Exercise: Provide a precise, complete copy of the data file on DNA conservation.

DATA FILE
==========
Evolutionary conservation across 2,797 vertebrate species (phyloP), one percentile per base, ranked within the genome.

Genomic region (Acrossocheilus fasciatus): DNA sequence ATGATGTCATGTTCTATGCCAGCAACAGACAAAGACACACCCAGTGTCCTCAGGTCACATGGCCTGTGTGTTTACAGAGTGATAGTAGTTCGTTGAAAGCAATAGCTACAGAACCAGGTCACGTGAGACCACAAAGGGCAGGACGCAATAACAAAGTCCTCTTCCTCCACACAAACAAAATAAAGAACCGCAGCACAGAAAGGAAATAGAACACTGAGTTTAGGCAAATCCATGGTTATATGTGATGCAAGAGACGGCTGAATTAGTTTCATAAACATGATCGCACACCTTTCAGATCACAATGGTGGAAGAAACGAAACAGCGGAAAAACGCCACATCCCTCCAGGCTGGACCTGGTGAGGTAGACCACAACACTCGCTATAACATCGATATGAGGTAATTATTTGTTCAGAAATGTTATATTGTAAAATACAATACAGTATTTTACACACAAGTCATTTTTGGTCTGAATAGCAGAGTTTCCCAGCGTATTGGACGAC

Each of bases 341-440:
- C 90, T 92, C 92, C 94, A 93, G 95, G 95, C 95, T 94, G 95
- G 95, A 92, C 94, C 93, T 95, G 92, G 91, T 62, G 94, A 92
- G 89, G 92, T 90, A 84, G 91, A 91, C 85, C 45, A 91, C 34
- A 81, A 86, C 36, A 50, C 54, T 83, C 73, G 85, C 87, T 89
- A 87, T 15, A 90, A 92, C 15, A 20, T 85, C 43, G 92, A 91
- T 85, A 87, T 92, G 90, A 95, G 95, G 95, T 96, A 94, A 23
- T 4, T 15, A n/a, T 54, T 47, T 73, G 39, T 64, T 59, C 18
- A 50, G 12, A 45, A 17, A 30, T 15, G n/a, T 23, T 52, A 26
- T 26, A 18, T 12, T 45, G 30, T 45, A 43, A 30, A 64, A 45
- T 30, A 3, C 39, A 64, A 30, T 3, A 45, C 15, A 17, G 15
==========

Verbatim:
Evolutionary conservation across 2,797 vertebrate species (phyloP), one percentile per base, ranked within the genome.

Genomic region (Acrossocheilus fasciatus): DNA sequence ATGATGTCATGTTCTATGCCAGCAACAGACAAAGACACACCCAGTGTCCTCAGGTCACATGGCCTGTGTGTTTACAGAGTGATAGTAGTTCGTTGAAAGCAATAGCTACAGAACCAGGTCACGTGAGACCACAAAGGGCAGGACGCAATAACAAAGTCCTCTTCCTCCACACAAACAAAATAAAGAACCGCAGCACAGAAAGGAAATAGAACACTGAGTTTAGGCAAATCCATGGTTATATGTGATGCAAGAGACGGCTGAATTAGTTTCATAAACATGATCGCACACCTTTCAGATCACAATGGTGGAAGAAACGAAACAGCGGAAAAACGCCACATCCCTCCAGGCTGGACCTGGTGAGGTAGACCACAACACTCGCTATAACATCGATATGAGGTAATTATTTGTTCAGAAATGTTATATTGTAAAATACAATACAGTATTTTACACACAAGTCATTTTTGGTCTGAATAGCAGAGTTTCCCAGCGTATTGGACGAC

Each of bases 341-440:
- C 90, T 92, C 92, C 94, A 93, G 95, G 95, C 95, T 94, G 95
- G 95, A 92, C 94, C 93, T 95, G 92, G 91, T 62, G 94, A 92
- G 89, G 92, T 90, A 84, G 91, A 91, C 85, C 45, A 91, C 34
- A 81, A 86, C 36, A 50, C 54, T 83, C 73, G 85, C 87, T 89
- A 87, T 15, A 90, A 92, C 15, A 20, T 85, C 43, G 92, A 91
- T 85, A 87, T 92, G 90, A 95, G 95, G 95, T 96, A 94, A 23
- T 4, T 15, A n/a, T 54, T 47, T 73, G 39, T 64, T 59, C 18
- A 50, G 12, A 45, A 17, A 30, T 15, G n/a, T 23, T 52, A 26
- T 26, A 18, T 12, T 45, G 30, T 45, A 43, A 30, A 64, A 45
- T 30, A 3, C 39, A 64, A 30, T 3, A 45, C 15, A 17, G 15